The appearance of the tertiary vortex along with the secondary vortex is interesting, which has not been noticed in previous studies in cylinder wake-induced transition processes above a flat plate. Figure 8 shows the close-up view of the instantaneous tertiary vortex. It can be found that the tertiary vortex generation is similar for $G/D=0.3$ and $G/D=0.9$. The tertiary vortex is induced by the lifting-up $SV_1$ and rotates in the opposite direction to $SV_1$. However, the tertiary vortex is much weaker than the secondary vortex in strength due to the squeezing of two secondary vortices ($SV_1$ and $SV_2$). Thus, the two dimensionality of the tertiary vortex in the spanwise direction is not maintained, especially at $G/D=0.3$ shown in figure 8$(a)$. Note that although the tertiary vortex is periodically generated with the secondary vortex, it is unable to survive for a long time. When $SV_2$ develops downstream, the tertiary vortex disappears rapidly because of its weak strength.

#### 3.1.3. Hairpin vortices generation

The hairpin vortices are the important structures in the turbulent boundary layer. However, the generation of hairpin vortices in the present configuration is rarely reported. The relevant study has been conducted at large gap ratios (Pan *et al.* Reference Pan, Wang, Zhang and Feng2008; He *et al.* Reference He, Wang and Pan2013*b*, Reference He, Pan, Feng, Gao and Wang2016). In the present study it is found that hairpin vortices are generated via different mechanisms for different small gap ratios.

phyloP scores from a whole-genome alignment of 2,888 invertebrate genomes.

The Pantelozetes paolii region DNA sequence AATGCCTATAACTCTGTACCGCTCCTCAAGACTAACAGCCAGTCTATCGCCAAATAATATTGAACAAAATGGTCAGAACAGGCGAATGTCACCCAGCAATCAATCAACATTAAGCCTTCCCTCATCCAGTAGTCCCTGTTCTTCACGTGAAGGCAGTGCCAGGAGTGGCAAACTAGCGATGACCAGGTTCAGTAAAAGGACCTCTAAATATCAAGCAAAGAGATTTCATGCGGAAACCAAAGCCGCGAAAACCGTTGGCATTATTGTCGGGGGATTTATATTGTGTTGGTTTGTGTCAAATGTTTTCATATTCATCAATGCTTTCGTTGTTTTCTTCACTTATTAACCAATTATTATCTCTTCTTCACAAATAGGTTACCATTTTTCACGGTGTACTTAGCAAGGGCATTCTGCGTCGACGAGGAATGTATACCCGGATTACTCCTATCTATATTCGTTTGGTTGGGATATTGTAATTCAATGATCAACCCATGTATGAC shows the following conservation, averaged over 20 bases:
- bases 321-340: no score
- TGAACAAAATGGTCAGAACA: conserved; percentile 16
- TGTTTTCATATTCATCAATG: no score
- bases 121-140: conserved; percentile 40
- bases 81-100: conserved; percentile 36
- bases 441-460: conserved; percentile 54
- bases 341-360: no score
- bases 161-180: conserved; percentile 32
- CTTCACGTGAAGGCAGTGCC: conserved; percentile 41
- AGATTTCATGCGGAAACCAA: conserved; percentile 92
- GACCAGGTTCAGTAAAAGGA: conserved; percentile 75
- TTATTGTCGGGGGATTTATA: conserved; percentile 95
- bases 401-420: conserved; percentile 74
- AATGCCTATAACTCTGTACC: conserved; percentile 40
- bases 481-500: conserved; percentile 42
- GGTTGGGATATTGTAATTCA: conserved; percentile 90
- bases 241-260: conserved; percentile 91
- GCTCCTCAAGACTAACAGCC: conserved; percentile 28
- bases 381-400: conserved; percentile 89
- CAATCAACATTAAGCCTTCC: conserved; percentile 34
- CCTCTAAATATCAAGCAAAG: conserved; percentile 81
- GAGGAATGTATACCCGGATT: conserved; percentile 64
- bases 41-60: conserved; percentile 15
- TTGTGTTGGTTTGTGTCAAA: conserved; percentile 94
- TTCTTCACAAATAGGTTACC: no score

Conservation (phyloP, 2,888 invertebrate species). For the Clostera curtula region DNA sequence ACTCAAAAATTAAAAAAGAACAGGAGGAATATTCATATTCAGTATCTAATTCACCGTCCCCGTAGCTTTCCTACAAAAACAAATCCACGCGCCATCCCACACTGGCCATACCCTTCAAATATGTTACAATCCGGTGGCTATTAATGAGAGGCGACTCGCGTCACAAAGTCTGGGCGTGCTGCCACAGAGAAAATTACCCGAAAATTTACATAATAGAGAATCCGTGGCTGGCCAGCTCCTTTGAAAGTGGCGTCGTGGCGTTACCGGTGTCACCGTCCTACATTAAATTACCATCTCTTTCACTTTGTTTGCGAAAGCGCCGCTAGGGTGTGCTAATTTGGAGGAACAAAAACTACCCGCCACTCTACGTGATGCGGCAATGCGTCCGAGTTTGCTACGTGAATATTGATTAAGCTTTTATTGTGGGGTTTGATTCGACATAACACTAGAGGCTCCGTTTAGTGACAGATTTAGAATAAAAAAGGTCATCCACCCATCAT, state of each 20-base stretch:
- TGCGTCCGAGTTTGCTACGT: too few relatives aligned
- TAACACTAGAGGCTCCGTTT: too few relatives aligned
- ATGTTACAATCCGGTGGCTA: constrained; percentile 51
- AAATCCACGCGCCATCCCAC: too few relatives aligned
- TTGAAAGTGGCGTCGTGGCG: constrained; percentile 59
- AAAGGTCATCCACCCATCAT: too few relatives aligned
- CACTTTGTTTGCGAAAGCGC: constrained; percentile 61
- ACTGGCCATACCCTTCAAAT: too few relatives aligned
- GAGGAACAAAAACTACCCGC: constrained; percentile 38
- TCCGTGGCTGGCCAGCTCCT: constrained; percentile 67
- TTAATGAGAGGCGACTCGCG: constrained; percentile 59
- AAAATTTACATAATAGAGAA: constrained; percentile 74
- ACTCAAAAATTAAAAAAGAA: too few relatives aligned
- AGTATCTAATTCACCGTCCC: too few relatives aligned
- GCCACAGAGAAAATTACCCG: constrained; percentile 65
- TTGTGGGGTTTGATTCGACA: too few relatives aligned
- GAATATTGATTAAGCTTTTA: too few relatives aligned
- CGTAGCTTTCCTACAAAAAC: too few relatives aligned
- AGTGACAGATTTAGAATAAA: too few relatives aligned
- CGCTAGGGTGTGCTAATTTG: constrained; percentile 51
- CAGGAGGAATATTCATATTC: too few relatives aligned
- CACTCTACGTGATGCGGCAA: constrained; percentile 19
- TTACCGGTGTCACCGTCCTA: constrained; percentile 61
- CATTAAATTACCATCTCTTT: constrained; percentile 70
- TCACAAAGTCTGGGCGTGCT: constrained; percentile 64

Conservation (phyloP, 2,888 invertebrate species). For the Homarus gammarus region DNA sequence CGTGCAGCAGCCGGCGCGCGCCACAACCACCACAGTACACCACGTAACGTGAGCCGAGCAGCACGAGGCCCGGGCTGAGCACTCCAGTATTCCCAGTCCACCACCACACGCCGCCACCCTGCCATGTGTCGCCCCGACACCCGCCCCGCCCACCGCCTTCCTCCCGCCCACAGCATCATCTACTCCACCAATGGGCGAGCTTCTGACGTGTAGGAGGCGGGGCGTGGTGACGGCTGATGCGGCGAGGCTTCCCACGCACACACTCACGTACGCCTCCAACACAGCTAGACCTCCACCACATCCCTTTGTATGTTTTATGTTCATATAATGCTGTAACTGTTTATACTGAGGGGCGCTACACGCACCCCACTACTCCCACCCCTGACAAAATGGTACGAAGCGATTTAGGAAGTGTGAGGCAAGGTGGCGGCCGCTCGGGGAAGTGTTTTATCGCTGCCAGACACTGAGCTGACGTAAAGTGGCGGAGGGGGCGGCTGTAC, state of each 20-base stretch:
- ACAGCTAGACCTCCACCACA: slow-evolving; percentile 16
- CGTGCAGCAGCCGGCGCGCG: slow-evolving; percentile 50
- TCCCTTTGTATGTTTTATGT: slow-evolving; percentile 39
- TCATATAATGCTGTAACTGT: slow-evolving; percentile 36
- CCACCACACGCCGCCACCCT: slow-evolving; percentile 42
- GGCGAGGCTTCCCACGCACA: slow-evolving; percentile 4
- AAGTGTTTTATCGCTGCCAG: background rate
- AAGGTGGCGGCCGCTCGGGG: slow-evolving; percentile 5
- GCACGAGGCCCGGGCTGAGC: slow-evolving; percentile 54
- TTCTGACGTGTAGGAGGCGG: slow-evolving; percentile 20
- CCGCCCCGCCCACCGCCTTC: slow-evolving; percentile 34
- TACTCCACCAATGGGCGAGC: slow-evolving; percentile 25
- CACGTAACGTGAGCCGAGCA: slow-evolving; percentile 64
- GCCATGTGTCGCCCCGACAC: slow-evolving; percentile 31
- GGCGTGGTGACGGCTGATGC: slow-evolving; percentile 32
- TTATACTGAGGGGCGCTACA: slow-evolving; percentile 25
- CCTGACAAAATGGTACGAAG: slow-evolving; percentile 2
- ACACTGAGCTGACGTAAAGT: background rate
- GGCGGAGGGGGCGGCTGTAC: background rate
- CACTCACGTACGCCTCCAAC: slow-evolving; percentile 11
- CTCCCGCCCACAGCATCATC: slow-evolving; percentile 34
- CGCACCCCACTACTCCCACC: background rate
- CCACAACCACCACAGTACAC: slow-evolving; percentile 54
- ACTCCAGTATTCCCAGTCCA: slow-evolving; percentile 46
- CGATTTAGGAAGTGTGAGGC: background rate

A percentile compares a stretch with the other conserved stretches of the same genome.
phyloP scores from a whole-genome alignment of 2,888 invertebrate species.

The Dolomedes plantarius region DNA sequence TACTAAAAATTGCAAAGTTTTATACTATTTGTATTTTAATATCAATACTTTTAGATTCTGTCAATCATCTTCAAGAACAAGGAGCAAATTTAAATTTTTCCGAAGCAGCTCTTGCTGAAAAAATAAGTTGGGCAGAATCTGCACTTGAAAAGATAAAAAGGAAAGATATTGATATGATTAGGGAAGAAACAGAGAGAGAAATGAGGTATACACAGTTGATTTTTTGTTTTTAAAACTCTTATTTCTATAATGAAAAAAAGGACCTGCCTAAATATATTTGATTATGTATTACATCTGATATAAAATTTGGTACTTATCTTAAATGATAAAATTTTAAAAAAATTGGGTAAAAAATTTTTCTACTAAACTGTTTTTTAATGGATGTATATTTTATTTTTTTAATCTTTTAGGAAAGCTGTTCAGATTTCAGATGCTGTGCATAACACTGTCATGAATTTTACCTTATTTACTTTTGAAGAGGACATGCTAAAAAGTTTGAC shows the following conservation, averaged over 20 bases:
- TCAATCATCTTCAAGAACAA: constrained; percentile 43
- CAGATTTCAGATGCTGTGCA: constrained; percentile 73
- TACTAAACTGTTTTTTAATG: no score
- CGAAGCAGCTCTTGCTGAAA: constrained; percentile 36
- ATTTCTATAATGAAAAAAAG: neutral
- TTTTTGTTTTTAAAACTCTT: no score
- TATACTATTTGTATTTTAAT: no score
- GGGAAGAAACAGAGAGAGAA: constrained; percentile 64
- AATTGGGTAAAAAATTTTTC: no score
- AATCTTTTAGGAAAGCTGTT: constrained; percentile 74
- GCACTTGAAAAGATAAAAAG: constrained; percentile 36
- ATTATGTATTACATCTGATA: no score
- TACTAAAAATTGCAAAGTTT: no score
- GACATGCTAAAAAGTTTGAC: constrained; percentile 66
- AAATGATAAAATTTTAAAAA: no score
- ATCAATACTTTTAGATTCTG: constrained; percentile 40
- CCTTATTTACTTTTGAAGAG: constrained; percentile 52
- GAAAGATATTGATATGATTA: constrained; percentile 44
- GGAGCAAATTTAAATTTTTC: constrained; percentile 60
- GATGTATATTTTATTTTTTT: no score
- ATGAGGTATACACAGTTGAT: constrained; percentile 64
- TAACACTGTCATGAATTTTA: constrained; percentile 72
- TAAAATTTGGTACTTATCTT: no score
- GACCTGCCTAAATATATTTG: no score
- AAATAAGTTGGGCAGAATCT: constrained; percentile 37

Figure 9 illustrates the generation process of hairpin vortices for $G/D=0.1$, which is divided into several stages. The first stage is shown in figure 9$(a)$, the KH vortex as the two-dimensional spanwise roller has been formed due to the KH instability of the shear layer. The non-uniformity appearance of this KH vortex implies the three-dimensional instability of the roller. In the second stage, shown in figure 9$(b)$, the KH vortex is reattaching. The uneven distribution of the streamwise velocity along the KH roller is enhanced by the strong shear due to the large velocity difference between the upper and lower sides of the vortex. As shown in figure 9$(c)$, the KH vortex is broken in the third stage. Due to the strong shear effect, the high momentum parts form into the heads of the hairpin-like vortices and the low momentum parts develop into the legs of these hairpin-like vortices. The background mean shear makes the flow acceleration coupled with lift-up motion. In the fourth stage, shown in figure 9$(d)$, the downstream high momentum heads lift to be accelerated, while the upstream low momentum legs are still retarded near the wall. Therefore, these hairpin-like vortices keep stretching in this stage. The stretching of hairpin-like vortices helps to form hairpin vortices presented in figure 9$(e)$. Note that there are two different interactions between the vortices. One is the interaction between hairpin-like vortices and the other is the interaction caused by the high-speed part of the upstream vortices catching up with the low-speed part of the downstream vortices. Both of these interactions result in hairpin-like vortices breaking down into several small-scale structures, which can be observed in figure 9$(e)$. A similar generation process of hairpin vortices from the KH vortices was also identified by Dubief & Delcayre (Reference Dubief and Delcayre2000) in a backward-facing step flow.